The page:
Semiconductor sensors, spectrometers as well as components from the Institute are used in the automobile industry, environmental analysis, building technology, safety technology or medicine technology – tailored, robust and energy-efficient. Current developments in gas sensors and thermoelectrics can be found on the Sensor+Test 2010 in Hall 12, stand 202.
The safety and quality in the food supply of today’s globally organized and networked supply chain is everything else than warranted. More than 50% of all foodstuffs are spoiled in the transport routes; alone in Great Britain this makes up 17 million tons and approximately 20 billion Euros. Intelligent measurement techniques – specifically applied – can sustainably save energy resources. Inside the Fraunhofer »Food Chain Management« Alliance, Fraunhofer IPM is developing different measurement systems for the online monitoring of foodstuffs. The use of gas chromatography in connection with metal oxide semiconductor sensors permits economical online control of processes in the food industry. A combination of gas chromatography and an optical ethylene measurement system monitors the quality of foodstuffs and safety for fruit, vegetables and also fresh meat. In a banana storage unit or container, the climatic technology can be efficiently controlled on the basis of the determination of the ethylene concentration, and this also applies to greenhouses.
Economic control of the transport routes of perishable goods
Since the start of last year, in collaboration with European partners in the »RFID Pro¬Active Cold Chain« project, the Fraunhofer IPM has been developing UHF-RFID tags with integrated sensoring in order to seamlessly document the transport routes of perishable goods such as medications, especially vaccines or foodstuffs. Moisture sensors also prevent rusted steering axes and help to save time and energy in this way. Temperature sensors are meant to sense the surroundings quickly and without contact, and thus control the climate technology in an as energy-efficient manner as possible. For instance, they raise the alarm as soon as the cooling chain is interrupted.
Clean air: Imission monitoring
Fraunhofer IPM is also active in imission monitoring. Besides optical systems for determining methane, the gas measurement system includes electrochemical elements for detecting ozone and CO; as well as semiconductor sensors, and temperature and moisture sensors. The aim is to create a mobile dynamic environmental cadastre for recognizing pollutant concentrations and counteracting them. With the aid of this complete measurement system, an important contribution is made towards achieving climatic protection goals and implementing the Air Pollution Regulation.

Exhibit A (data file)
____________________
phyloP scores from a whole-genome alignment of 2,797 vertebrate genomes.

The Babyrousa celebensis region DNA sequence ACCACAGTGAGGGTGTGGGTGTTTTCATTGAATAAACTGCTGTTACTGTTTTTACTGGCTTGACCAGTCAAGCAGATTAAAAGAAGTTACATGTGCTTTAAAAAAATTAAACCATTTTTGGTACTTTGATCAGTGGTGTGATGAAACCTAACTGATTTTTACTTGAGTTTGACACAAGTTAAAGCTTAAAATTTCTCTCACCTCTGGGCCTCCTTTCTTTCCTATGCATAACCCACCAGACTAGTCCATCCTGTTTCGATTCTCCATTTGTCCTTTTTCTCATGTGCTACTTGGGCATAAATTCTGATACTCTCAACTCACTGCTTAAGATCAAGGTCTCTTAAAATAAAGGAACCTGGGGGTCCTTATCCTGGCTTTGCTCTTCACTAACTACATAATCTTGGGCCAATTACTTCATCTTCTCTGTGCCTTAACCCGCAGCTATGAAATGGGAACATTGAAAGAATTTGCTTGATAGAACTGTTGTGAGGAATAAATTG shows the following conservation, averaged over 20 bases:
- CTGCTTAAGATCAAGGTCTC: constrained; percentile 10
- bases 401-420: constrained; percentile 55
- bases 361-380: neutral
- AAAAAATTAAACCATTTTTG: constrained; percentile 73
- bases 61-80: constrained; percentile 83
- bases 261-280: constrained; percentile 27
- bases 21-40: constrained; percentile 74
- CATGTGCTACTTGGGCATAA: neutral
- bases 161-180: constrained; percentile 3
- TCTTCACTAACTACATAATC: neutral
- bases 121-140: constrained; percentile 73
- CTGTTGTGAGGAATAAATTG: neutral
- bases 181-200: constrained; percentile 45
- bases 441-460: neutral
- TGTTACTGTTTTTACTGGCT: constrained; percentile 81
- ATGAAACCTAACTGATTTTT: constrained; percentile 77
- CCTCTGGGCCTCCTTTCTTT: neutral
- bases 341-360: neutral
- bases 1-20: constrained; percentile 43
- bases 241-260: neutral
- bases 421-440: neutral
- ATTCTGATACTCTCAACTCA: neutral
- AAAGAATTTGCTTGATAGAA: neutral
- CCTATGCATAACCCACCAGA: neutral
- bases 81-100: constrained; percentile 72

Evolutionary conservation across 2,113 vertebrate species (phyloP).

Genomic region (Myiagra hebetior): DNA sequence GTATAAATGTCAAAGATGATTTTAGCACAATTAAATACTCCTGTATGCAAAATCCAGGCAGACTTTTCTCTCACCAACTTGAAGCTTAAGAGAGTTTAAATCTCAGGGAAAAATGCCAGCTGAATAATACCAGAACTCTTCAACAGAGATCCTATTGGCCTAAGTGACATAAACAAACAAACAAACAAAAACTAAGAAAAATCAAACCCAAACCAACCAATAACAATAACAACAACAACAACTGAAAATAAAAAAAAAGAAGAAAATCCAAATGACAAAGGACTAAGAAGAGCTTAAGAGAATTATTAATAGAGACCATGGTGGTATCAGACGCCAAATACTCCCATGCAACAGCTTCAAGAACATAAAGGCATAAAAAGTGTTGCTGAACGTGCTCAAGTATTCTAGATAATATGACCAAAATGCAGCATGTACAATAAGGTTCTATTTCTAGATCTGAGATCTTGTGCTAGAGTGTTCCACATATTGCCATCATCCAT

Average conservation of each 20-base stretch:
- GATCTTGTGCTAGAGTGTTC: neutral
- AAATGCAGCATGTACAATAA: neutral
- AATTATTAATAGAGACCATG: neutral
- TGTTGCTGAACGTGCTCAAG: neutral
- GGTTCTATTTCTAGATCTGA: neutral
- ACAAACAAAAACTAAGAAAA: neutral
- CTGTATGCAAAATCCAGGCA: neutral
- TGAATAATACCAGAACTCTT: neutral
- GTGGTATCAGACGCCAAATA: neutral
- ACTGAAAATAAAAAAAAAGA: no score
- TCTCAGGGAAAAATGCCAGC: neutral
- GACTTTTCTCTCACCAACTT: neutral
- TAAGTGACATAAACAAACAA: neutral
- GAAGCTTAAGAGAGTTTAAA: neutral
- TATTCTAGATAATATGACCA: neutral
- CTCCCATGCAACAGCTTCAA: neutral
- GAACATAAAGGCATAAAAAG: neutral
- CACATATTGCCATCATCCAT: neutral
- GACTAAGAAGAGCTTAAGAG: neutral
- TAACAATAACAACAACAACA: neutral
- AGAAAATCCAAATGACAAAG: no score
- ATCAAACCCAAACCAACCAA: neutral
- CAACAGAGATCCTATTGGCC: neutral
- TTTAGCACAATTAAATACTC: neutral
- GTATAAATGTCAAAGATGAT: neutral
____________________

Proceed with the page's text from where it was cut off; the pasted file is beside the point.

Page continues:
At the Sensor+Test 2010, Fraunhofer IPM is exhibiting sensing RFIDs, compact gas measurement systems, e.g. for ethylene, or gas sensor arrays for detection of gases and gas mixtures, as well as a gas-sensitive metal-oxide thin-film transistor. Interested parties can also inform themselves on measurement systems: a light source for infra-red spectroscopy, multi-reflection cells and fast modulating IR emitters for the 5 ìm to 12 ìm wavelength range.
Future technology thermoelectrics: energy-autonomous systems use waste heat.
More than 60% of the overall used fossil primary energy is wasted as unused heat energy according to a study of the Lawrence Livermore National Laboratory. Thermoelectric generators are able to utilize the energy portion of lost heat – at least partially – for instance, in firing plants in industrial processes, and especially in the automobile, and convert it into electric current. That this works is shown in thermoelectric generators in space where they have been used for decades as extremely reliable suppliers of energy for probes and satellites – emission-free, silent and vibration-free. Fraunhofer IPM is demonstrating this with a Carrera track, at which visitors can take part in car races. The model racers are powered by thermoelectric generators of bismuth or lead telluride. Moreover, energy-autonomous radio sensors use waste heat and thus cover many applications. In the car they can help to save weight as heavy cables are superfluous. The sensors also aid with monitoring old buildings. They can simply be stuck to the walls where, for example, they measure the moisture. They are even applicable in the field of medicine. In this way, sportspersons can measure their pulse via a sensor system built into their T-shirts, or use hearing aids which obtain their power from body heat.
Background information:Fraunhofer IPM:
Holger Kock | Fraunhofer-Gesellschaft
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